Soft starter selection
The correct soft starter model needs to be selected according to the user's intended application and installation environment.
The selection of the soft starter model can also be driven by a cost compromise between an expensive motor control centre
enclosure / cabinet / panel design / long cables, or a higher rated soft starter model.
The selection of the soft starter model is dependent on the following characteristics of the user's installation:
1) Motor size and connection type – in general the soft starter current must be greater or equal to the motor full load
2) Typical operating temperature – the soft starter is rated at a nominal operational temperature of 50°C but may be
operated up to 60°C. Implement de-rating of the soft starter maximum current at temperatures above 50°C. The
operating temperature is determined by the environmental factors as well as the soft starter workload.
3) Soft starter workload – The workload is defined in two categories: Normal duty and Heavy duty. This comprises the
typical starting time, the typical number of starts per hour and the running time (if no Bypass Contactor is installed)
Typical starting time – the shorter the starting time, the lower the thermal loading on the soft starter. A starting
time of less than 30 seconds is considered normal duty. 30 second-starts and longer, are considered heavy duty.
b. Typical number of starts per hour – frequent starting increases temperature of the heat sink in the soft starter.
Number of starts less than 10 per hour (or 6 minutes or longer between starts) are deemed normal duty. 10 or
more starts per hour (or less than 6 minutes between starts) are considered heavy duty.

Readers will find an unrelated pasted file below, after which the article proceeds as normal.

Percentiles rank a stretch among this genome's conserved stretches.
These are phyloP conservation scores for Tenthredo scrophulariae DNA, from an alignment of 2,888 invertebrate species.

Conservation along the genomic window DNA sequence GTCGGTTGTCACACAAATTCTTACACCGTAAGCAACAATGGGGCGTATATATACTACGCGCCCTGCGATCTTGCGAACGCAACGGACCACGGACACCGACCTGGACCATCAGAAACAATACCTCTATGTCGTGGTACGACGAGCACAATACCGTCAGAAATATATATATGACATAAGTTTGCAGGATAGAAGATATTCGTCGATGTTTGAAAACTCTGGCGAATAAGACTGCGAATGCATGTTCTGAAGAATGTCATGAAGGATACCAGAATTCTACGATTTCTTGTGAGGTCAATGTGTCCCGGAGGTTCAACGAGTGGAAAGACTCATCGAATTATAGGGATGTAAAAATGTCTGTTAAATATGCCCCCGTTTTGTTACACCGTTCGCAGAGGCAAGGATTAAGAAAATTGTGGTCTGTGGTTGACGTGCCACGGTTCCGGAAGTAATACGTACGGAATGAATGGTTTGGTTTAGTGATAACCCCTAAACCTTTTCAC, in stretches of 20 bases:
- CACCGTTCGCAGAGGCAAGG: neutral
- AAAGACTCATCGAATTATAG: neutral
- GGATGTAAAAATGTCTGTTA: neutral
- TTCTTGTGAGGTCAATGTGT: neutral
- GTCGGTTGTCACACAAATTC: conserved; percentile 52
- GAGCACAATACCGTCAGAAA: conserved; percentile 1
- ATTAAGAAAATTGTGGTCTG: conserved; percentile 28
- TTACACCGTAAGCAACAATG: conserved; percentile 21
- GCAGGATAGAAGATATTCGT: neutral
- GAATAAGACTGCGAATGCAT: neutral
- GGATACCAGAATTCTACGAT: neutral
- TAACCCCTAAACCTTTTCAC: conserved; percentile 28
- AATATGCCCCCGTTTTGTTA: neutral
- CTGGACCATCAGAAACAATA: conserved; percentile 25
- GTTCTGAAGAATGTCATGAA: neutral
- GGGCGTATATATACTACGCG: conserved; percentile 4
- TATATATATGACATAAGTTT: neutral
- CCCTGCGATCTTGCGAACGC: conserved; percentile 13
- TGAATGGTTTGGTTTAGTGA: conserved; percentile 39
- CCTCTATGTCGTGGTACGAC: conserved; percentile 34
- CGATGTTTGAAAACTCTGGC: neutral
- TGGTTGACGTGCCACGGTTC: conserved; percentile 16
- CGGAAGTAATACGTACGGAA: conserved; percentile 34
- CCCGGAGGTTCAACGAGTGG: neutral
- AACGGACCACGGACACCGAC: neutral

Bypass contactor installed – if the soft starter is used with an internal or external bypass contactor, the 'on-time'
of the soft starter is only during starting and stopping – this reduces thermal loading and a smaller soft starter
model may be appropriate. A bypass contactor is recommended for applications where the motor is started and
then runs for a long time before it is stopped. For applications where frequent start-stop cycles are required, a
bypass contactor is not recommended.
4) Altitude above sea-level – the MEsoftstart range of soft starters are designed and tested for operation up to 1400m
above sea level. De-rating of the soft starter maximum and operating currents is needed for operation at higher altitude.
Definition of motor duty applied to MEsoftstart soft starters:
1. Normal duty is defined as no more than 10 starts per hour (> 6 min between starts) and start ramp shorter than 30s.
2. Heavy duty is defined as more than 10 starts per hour (<6 min between starts) or start ramp longer than 30s.
The tables below serve as a guideline for selecting the correct model soft starter for the application according to the motor
starting current and type of application. The tables below show the allowable starting current for the listed motor sizes as a
percentage of their maximum normal running current at power factor of 0.8.
A bypass contactor is recommended for applications where the motor runs for a long or continuous periods. A bypass contactor
reduces the current through the soft starter switching elements and can allow the use of a smaller soft starter and increases the
efficiency of the installation.
Applications with short, frequent start and stop ramps should not use a bypass contactor for mechanical life reasons of the
contactor. However, the soft starter needs to be sized correctly to handle the switching current for such heavy duty use.